In order to create an early "buzz" around a new
film, many movie studios will issue what is known as an "advance"
or "teaser" movie poster. These advertising materials are distributed
to theatres and film distributors well in advance of the film's projected
When discussing advances with older collectors, you need
to remember that there is a difference between an Advance and a Teaser.
Even though both are used to promote the film before the
release, a Teaser has no credit information at all, so teasers are advances
BUT not all advances are teasers.
Generally speaking, most advances are released as a
one-sheet or two-sheet, although other sizes
can be used.
on the film’s promotional plan, the advance sheet may be identical or may
differ significantly from the regular issue one-sheet (the one issued with
the release of the film).
NOTICE: the advance on the left. This 1918 advance for the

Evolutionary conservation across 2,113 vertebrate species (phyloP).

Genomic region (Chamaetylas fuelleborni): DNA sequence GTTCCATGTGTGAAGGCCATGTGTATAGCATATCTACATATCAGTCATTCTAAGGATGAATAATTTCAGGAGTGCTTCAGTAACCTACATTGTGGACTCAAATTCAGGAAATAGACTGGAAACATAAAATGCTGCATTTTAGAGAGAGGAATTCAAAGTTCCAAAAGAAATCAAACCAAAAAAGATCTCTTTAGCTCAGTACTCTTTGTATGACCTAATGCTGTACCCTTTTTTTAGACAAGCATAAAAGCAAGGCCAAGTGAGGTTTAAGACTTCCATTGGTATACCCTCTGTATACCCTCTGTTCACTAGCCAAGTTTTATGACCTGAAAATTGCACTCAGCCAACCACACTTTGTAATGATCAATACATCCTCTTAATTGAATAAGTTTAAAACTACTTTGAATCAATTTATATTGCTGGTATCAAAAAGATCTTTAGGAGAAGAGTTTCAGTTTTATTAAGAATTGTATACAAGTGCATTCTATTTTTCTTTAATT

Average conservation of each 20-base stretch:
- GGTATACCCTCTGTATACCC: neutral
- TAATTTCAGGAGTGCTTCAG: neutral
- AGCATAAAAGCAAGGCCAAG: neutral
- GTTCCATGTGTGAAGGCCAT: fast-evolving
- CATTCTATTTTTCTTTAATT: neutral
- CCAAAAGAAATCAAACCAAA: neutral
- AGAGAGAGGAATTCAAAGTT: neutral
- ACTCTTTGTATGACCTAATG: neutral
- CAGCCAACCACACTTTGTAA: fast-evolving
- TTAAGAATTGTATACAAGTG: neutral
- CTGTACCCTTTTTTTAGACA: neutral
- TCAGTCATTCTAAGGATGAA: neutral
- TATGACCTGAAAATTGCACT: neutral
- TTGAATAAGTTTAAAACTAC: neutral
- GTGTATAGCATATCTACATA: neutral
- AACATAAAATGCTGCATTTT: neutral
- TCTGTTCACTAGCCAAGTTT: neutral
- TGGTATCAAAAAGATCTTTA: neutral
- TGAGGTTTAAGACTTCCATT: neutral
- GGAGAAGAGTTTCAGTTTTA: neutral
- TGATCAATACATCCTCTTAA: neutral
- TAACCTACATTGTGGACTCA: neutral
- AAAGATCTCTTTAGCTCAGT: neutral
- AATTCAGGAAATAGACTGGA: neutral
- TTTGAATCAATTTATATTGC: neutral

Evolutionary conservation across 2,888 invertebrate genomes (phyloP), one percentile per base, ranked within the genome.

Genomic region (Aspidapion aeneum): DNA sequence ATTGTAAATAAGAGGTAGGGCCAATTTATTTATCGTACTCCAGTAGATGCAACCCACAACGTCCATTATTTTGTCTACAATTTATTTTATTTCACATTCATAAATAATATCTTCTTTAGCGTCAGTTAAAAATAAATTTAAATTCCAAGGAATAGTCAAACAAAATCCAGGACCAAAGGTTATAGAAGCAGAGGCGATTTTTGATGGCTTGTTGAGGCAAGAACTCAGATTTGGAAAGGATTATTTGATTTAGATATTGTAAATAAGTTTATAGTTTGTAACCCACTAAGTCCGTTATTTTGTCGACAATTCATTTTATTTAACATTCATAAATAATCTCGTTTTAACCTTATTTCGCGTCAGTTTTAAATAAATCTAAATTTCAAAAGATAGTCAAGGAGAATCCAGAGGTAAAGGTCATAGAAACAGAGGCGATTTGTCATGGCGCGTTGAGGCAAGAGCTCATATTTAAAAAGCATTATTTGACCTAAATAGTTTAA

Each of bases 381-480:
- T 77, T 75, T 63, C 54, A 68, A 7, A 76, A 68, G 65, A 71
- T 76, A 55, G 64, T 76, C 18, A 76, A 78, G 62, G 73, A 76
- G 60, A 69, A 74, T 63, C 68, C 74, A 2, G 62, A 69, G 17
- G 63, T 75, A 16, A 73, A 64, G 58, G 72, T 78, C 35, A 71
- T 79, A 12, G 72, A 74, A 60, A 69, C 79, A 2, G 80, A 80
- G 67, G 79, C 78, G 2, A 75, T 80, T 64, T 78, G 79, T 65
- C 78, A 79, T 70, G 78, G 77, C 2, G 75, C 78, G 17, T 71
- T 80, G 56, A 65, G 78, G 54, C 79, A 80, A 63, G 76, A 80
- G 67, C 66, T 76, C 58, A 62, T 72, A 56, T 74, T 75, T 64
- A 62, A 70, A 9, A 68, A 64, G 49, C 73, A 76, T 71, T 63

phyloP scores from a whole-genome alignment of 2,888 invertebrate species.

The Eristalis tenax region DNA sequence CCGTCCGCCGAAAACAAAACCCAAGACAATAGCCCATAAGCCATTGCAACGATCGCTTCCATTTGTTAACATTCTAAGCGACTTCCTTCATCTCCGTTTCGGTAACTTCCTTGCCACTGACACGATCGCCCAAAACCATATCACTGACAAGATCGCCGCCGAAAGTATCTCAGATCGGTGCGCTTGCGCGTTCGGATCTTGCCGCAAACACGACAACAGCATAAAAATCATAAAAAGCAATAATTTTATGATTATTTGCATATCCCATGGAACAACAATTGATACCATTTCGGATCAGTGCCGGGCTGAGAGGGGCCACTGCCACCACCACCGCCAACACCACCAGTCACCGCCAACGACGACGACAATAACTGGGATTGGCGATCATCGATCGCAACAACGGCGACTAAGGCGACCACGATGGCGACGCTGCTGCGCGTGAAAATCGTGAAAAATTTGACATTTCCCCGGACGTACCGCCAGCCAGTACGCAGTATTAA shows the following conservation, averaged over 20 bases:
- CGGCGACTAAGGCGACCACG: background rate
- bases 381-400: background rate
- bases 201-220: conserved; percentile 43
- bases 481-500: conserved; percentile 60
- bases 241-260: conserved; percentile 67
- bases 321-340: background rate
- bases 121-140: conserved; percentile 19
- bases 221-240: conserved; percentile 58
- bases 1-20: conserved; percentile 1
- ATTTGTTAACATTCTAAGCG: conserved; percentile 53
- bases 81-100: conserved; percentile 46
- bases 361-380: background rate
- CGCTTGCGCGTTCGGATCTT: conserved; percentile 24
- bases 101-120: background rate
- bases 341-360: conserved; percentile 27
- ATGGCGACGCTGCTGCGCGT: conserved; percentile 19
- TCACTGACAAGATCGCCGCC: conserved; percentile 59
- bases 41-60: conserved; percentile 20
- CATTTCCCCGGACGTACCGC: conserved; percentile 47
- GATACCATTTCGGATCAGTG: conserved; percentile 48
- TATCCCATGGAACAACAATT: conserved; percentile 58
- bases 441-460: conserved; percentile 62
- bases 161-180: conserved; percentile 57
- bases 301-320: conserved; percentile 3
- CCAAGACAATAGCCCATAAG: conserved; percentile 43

Golden Wall is one of the earlier advances that we have on record.
In some cases, the artwork may be completely different and
not include the normal credit information, this is called the Teaser.
In some cases, the studio may choose to issue a series of
advance sheets – either giving a little more information about a film with
each advance, such as the 1992 release of Dracula OR using the series to show
the main characters, called Character Advances.
In other cases, the artwork is identical to the regular issue
except that it will contain the projected release date. This is also used
sometimes as the 'Final Advance' when a series of advances were issued.
While there is no set standard for an advance one-sheet,
it will normally have one of these distinctions:
The word "Advance" or "Teaser"
in the lower bottom corner.
The abbreviation "Adv" in the lower bottom
Words like "Coming Soon" or "In Theatres
This Summer" somewhere on the poster, usually on the bottom.
The projected date of release.
No or limited credit information.
On films with smaller budgets, only a one poster is issued
which is used as both the advance and the regular.